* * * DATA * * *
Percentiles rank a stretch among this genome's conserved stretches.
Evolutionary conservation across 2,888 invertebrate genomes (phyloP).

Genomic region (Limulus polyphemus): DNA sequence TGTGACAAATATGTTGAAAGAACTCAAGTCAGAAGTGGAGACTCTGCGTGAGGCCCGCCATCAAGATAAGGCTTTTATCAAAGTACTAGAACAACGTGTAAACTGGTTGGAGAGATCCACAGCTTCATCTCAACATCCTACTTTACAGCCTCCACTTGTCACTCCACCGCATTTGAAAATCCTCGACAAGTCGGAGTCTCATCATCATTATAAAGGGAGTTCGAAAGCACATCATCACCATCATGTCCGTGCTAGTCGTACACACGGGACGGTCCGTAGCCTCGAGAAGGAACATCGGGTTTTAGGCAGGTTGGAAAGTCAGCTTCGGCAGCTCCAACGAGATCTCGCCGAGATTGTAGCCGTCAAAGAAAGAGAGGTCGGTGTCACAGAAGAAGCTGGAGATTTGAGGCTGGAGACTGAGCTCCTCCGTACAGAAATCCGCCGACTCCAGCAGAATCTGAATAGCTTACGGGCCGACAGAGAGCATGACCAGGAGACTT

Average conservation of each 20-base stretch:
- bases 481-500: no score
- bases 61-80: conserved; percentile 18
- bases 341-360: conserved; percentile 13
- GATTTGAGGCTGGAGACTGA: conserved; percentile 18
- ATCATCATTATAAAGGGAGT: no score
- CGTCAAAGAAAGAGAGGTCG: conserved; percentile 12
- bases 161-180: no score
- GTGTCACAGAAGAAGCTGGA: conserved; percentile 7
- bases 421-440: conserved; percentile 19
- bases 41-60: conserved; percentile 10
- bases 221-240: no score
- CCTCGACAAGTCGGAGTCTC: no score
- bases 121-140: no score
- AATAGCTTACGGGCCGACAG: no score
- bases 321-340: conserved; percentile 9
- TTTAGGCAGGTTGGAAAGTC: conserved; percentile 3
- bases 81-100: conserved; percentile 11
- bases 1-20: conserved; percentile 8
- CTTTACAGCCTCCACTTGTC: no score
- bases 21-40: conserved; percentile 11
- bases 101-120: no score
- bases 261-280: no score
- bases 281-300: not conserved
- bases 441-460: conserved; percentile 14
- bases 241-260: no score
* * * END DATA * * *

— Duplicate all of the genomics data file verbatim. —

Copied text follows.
Percentiles rank a stretch among this genome's conserved stretches.
Evolutionary conservation across 2,888 invertebrate genomes (phyloP).

Genomic region (Limulus polyphemus): DNA sequence TGTGACAAATATGTTGAAAGAACTCAAGTCAGAAGTGGAGACTCTGCGTGAGGCCCGCCATCAAGATAAGGCTTTTATCAAAGTACTAGAACAACGTGTAAACTGGTTGGAGAGATCCACAGCTTCATCTCAACATCCTACTTTACAGCCTCCACTTGTCACTCCACCGCATTTGAAAATCCTCGACAAGTCGGAGTCTCATCATCATTATAAAGGGAGTTCGAAAGCACATCATCACCATCATGTCCGTGCTAGTCGTACACACGGGACGGTCCGTAGCCTCGAGAAGGAACATCGGGTTTTAGGCAGGTTGGAAAGTCAGCTTCGGCAGCTCCAACGAGATCTCGCCGAGATTGTAGCCGTCAAAGAAAGAGAGGTCGGTGTCACAGAAGAAGCTGGAGATTTGAGGCTGGAGACTGAGCTCCTCCGTACAGAAATCCGCCGACTCCAGCAGAATCTGAATAGCTTACGGGCCGACAGAGAGCATGACCAGGAGACTT

Average conservation of each 20-base stretch:
- bases 481-500: no score
- bases 61-80: conserved; percentile 18
- bases 341-360: conserved; percentile 13
- GATTTGAGGCTGGAGACTGA: conserved; percentile 18
- ATCATCATTATAAAGGGAGT: no score
- CGTCAAAGAAAGAGAGGTCG: conserved; percentile 12
- bases 161-180: no score
- GTGTCACAGAAGAAGCTGGA: conserved; percentile 7
- bases 421-440: conserved; percentile 19
- bases 41-60: conserved; percentile 10
- bases 221-240: no score
- CCTCGACAAGTCGGAGTCTC: no score
- bases 121-140: no score
- AATAGCTTACGGGCCGACAG: no score
- bases 321-340: conserved; percentile 9
- TTTAGGCAGGTTGGAAAGTC: conserved; percentile 3
- bases 81-100: conserved; percentile 11
- bases 1-20: conserved; percentile 8
- CTTTACAGCCTCCACTTGTC: no score
- bases 21-40: conserved; percentile 11
- bases 101-120: no score
- bases 261-280: no score
- bases 281-300: not conserved
- bases 441-460: conserved; percentile 14
- bases 241-260: no score